Tuesday, June 27, 2006
The Mysterious Passport Holder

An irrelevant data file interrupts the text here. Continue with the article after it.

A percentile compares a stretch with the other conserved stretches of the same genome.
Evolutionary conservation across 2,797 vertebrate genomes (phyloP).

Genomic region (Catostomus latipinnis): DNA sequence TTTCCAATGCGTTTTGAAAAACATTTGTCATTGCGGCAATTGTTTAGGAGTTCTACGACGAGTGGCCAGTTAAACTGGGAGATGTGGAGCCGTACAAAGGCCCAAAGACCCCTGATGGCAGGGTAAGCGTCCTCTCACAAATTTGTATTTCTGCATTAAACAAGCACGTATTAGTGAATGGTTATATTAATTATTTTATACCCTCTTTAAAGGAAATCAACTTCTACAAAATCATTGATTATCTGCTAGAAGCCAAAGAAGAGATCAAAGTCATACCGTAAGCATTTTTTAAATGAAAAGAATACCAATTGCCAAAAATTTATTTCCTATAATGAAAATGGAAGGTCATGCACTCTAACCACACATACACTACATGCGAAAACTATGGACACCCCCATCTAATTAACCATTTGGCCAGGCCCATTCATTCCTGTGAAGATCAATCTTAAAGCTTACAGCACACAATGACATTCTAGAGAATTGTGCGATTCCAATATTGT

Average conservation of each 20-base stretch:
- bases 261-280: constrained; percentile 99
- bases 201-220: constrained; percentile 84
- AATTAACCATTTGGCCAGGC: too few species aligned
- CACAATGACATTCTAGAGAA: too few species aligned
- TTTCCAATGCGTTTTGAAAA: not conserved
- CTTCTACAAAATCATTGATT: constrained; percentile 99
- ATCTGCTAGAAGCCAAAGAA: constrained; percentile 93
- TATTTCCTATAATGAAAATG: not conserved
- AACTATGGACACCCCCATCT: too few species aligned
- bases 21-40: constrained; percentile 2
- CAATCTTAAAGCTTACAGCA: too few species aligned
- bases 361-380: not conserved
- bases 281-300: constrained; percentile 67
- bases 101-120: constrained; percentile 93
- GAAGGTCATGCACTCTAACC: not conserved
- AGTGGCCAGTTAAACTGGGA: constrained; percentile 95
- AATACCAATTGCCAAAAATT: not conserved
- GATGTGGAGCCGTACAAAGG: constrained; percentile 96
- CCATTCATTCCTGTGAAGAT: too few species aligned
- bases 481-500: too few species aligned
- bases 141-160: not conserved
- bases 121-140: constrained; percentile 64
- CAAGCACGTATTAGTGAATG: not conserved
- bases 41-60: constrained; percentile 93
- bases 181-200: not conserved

Among her late father’s papers, Riva Djinn found an old-fashioned passport. The “passport” was an 18th Century letter of introduction claiming that Saul Djinn curried much good favor with the King of France and should be treated like royalty in the new world. Finding this official document among her father’s things convinced Riva that she had been born into a family that should travel as it pleases. ‘My troubles are over.’ She thought as she devised a brilliant plot to get herself out of her fix. She decided that for now she’d keep it all a secret from her boyfriend. She packed her bags. Roger Boyle works as an Irish customs officer. His job involves checking and stamping passports. He often yawns on the job and rarely gets involved in travel document intrigue. One day he was working the Irish Seaport entry, and he noticed a suspicious traveler wearing a football jersey, de-boarding a ship that had just crossed the Irish Sea from the UK. After Agent Boyle whiffed a familiar odor issuing from this man whose name on his papers was Mister Boris English, Boyle sensed something suspicious and followed the traveler. Turns out Boris English was not a man at all but a woman who had snuck over to Britain to get herself an abortion. Thought she was so clever hooting and hiding among World Cup fans in the crowded Dublin pubs, but Agent Boyle noticed, under the oversized jersey, her full breasts, her supple figure, and her wide hip-swing; that was enough for him to suspect she was up to something scandalous. Authorities asked her, “And the real Boris English? Where is he?” She told them he was a once-celebrated-now-forgotten military leader. He is clinically insane, really, and is now kept quiet in an out-of-the-way hospital. When the authorities turned their backs to check the merit of her story, the woman slipped away and successfully escaped. She is confident they’ll never find her. Authorities suspect She is seeking asylum somewhere between Brazil and Canada. She’s having a blast going by as many as twelve different names, such as Riva Djinn or Rina Flynn or Riza Sims or Razor Sharp. She’s traveling with forged official documents from twelve different countries around the Far Northern Middle East. This time she is sure to stick to her proper gender identity. Experience has taught her that national identity is more fluid than gender identity, thus much more easily forged. But her abandoned boyfriend, Roger Boyle, waits at an undisclosed port; he still stamps the passports of every man, woman, and child. They enter and he sniffs them on the sly, pulls a long face and thinks ‘No, you’re not Riva in disguise. Go on through!’ But now, thanks to his sweet girl, his job is made much more interesting.